Mate, it’s clear that in 2018 Alonso had better luck (but also performed very well, not denying that), or Vandoorne had worse luck, or even a combination of both. If you look at his results alone in 2015, it’d look like he had been outperformed by Button, which was not quite the case if you look closely. Same story in 2017, when from a scoreline standpoint he actually didn’t “vardoorned” Vandoorne himself, scoring just a few points more than him across the full season. The thing is, points alone is a volatile thing when team mates are compared in average machinery, let alone that trash can with wheels they called McLaren-Honda. In the long run, they do converge, as Alonso is probably the driver with the biggest H2H points margin overall in the 21st century, but in the short term it might get obfuscated by a plethora of random factors.
            Ocon improved a lot on his consistency from 2019 but he’s still average, which makes him expected to outqualify any team mate a couple of times per year. In fact, even Stroll could do that once or twice against drivers with the caliber of Verstappen, Alonso and Hamilton, a fluke. Granted, Alonso’s last year quali pace wasn’t his best during some chunks of the season, but he improved to what is expected from him. His 2022 bad luck cloud and incompetent team affects not only his race results, but quali as well. He’s 8-5 ahead of Ocon in the quali battle but should be 10-3, if not for his team letting him down when he looked way faster than Ocon. His team mate also hit trouble in FPs and quali, I didn’t forget, but it rather conveniently always happened to him when he looked slower and sometimes even hopeless. To summarize, considering all FP1, FP2, FP3, Q1, Q2 and Q3 sessions, hence a bigger amount of data for one-lap pace, Alonso is thrashing Ocon 52-18 (Nano is faster than Esteban 3/4 of the time, and usually several tenths per lap quicker). He should have scored at least two times more points than Ocon easily as well, if not for poorer reliability and other additional issues. To keep it simple, let’s correct for terminal issues only, shall we:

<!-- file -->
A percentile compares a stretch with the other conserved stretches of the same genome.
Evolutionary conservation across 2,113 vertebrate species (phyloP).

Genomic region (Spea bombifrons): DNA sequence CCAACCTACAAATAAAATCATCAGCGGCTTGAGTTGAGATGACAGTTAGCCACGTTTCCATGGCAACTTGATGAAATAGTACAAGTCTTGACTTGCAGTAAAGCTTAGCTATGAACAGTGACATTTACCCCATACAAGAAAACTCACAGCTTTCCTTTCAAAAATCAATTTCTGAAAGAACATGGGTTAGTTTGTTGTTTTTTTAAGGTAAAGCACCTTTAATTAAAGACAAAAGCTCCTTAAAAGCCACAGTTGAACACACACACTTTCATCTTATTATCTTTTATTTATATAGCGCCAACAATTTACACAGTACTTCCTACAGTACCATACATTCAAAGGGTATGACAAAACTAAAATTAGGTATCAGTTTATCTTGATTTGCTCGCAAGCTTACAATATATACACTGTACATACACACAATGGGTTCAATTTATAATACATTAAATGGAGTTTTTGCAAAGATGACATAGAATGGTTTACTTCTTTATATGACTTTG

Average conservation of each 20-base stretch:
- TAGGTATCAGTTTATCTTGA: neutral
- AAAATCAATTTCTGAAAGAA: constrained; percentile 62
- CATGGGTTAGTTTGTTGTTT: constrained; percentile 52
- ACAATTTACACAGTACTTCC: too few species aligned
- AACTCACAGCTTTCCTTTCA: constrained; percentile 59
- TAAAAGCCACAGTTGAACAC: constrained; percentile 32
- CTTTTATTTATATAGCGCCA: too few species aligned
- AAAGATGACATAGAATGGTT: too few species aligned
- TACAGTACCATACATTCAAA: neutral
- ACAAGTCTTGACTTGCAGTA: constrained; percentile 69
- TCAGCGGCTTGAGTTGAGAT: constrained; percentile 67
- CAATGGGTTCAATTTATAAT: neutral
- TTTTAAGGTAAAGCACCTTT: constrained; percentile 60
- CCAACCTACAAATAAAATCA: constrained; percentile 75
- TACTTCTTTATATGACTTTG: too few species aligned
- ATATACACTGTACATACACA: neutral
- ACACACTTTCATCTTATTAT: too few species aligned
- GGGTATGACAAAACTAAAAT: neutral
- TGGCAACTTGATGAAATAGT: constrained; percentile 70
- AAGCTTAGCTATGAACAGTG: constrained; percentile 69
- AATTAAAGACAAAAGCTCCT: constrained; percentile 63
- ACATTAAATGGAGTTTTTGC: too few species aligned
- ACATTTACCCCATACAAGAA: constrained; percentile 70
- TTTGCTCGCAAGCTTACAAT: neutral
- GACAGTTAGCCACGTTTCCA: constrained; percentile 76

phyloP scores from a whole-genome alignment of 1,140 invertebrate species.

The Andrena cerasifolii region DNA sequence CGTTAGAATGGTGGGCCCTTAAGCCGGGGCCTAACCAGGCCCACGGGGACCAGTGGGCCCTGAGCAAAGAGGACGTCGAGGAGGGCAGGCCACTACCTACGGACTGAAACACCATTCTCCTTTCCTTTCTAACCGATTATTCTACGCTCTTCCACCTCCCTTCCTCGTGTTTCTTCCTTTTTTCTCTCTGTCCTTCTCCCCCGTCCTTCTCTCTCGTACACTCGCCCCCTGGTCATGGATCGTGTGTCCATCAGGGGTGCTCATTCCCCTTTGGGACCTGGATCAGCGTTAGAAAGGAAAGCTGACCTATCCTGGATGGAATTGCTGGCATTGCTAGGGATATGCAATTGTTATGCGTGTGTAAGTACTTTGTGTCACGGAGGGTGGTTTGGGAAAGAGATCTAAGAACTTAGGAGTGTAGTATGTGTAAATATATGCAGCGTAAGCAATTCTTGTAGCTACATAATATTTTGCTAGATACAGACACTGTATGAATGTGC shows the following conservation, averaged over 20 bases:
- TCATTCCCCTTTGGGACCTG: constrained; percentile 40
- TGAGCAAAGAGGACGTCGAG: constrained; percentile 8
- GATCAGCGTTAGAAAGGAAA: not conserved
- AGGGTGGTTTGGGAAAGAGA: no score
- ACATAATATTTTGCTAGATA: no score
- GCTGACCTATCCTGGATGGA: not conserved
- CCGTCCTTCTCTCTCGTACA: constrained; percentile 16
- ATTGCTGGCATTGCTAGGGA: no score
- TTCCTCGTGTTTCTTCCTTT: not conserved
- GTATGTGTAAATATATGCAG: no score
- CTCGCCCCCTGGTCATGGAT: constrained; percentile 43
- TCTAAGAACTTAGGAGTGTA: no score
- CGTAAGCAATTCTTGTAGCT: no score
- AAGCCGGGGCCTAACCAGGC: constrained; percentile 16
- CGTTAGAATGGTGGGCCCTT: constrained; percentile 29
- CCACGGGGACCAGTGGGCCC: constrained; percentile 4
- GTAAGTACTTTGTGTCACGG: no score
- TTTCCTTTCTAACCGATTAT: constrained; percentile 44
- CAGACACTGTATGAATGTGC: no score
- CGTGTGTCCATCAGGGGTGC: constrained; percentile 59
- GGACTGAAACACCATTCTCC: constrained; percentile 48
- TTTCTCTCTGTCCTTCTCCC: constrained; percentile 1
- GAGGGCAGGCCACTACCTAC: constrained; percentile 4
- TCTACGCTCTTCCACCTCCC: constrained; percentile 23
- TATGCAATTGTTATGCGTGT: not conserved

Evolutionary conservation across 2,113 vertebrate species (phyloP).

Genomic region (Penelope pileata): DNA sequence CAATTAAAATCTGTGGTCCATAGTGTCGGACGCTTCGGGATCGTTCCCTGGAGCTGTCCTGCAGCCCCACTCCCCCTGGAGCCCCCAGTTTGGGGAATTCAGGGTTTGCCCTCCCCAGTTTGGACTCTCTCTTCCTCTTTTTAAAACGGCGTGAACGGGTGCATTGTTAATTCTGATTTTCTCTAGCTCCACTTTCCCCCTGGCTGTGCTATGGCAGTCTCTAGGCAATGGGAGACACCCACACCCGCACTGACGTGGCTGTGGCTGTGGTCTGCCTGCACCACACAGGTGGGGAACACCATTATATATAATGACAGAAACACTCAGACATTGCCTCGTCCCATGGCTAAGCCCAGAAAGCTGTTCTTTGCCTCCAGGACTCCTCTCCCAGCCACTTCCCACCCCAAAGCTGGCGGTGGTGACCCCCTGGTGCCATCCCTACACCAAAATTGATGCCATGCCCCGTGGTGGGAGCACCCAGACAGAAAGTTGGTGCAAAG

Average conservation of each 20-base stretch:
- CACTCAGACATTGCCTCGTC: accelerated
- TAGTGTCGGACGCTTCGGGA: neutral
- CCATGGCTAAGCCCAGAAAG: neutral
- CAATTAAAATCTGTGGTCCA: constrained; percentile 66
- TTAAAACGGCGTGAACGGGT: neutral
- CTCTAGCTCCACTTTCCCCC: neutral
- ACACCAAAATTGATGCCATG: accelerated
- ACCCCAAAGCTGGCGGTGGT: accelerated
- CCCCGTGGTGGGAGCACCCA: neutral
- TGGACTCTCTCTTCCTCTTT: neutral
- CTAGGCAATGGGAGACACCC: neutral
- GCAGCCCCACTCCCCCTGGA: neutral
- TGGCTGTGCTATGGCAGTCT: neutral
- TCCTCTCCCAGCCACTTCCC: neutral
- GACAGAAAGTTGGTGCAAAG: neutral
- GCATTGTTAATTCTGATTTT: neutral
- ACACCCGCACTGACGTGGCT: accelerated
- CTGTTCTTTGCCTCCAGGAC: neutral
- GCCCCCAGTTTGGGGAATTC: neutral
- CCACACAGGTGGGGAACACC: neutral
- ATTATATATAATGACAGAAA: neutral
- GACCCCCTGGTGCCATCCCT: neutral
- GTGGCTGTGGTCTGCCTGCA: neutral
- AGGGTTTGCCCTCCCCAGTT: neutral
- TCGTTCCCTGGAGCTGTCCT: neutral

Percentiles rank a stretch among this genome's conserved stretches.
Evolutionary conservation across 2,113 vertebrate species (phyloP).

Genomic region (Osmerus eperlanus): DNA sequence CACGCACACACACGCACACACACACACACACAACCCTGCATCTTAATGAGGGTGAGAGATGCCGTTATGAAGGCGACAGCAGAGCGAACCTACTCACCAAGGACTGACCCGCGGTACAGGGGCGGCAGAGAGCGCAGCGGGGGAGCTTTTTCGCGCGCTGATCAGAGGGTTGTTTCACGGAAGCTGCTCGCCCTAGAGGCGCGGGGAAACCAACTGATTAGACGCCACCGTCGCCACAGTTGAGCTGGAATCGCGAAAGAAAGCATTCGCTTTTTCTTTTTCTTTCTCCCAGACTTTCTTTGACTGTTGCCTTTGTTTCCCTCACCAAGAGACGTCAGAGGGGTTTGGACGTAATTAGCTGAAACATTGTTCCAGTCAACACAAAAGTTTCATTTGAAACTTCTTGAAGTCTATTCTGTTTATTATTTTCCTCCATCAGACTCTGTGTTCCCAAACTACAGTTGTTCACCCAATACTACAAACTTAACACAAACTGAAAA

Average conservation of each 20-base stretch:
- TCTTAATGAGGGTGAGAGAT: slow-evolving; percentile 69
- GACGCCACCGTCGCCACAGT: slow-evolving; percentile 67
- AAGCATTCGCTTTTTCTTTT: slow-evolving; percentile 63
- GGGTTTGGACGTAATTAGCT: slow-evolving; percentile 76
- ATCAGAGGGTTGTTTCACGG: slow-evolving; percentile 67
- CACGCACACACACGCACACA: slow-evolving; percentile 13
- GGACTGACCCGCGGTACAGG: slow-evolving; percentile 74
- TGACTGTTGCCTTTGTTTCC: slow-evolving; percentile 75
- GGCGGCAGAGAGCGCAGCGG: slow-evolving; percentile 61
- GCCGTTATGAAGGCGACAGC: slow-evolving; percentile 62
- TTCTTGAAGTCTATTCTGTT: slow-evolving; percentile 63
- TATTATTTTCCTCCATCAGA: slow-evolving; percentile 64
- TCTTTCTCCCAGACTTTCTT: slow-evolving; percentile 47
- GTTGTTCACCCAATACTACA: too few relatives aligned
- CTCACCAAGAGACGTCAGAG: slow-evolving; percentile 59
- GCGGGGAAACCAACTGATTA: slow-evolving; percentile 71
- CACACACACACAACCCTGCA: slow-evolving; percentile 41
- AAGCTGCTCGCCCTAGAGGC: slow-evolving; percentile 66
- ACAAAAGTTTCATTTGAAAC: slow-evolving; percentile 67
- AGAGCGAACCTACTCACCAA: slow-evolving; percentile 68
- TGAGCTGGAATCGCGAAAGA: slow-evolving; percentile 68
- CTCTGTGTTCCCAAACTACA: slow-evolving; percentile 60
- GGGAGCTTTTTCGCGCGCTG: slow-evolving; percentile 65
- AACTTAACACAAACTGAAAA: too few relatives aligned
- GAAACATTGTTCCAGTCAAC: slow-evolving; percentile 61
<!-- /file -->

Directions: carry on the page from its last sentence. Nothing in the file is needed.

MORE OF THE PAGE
Bahrain: Alonso 2 – 6 Ocon (a race in which Alonso struggled for pace and Ocon clearly looked like the better of the Alpines despite being outqualified, so nothing changes)
            Saudi Arabia: Alonso 10 – 12 Ocon (Alonso looked set for at least 6th after passing his somewhat menace-on-track team mate, but retired and Ocon inherited the position)
            Australia: Alonso 20 – 16 Ocon (according to the-race, Alonso was most likely to finish 5th had his car not failed and he completed that mega lap in Q3 and started from at least second row, where everyone thought no Alpine had any business to be)
            Emilia-Romagna: Alonso 28 – 16 Ocon (Alonso had every chance of finishing that race behind Bottas had not been taken out by the Schumacher kid, and Ocon supposedly had issues in quali but never looked like a points threat in that weekend anyway)
            Miami: Alonso 28 – 20 Ocon (it was Alonso’s fault this time, wasn’t it? ;O – Even if stewarding is not consistent, in the end it was self-inflicted trouble)
            Spain: Alonso 34 – 24 Ocon (Alonso looked faster than Ocon over one lap like virtually every weekend this season, so without the miscommunication which put him out of Q1 he would very likely have finished 7th ahead of Ocon)
            Monaco: Alonso 40 – 24 Ocon (Alonso finally had a trouble free weekend and Ocon had a driving penalty, so nothing changes)
            Azerbaijan: Alonso 46 – 25 Ocon (Alonso enjoys a relatively straightforward weekend, performing better than Ocon as usual)
            Canada: Alonso 58 – 31 Ocon (rollercoaster weekend for Alonso after his heroics in quali and frustration in the race – if his run from P2 in the grid had been without power issues, he probably would finish P4)
            Great Britain: Alonso 68 – 35 Ocon (first time this season Alonso’s team mate found himself condemned to an insurmountable loss of points, retiring from P8 whilst Alonso had his more fruitful weekend of 2022 so far, lurking behind way better cars ahead of him until the chequered flag)
            Austria: Alonso 78 – 49 Ocon (only Alonso’s floor damage was self-inflicted, so had he started the sprint race, he almost certainly would have finished at least behind Ocon in both events, if not beaten him, as troubles aside he gave every indication to be faster than his team mate in both quali and race)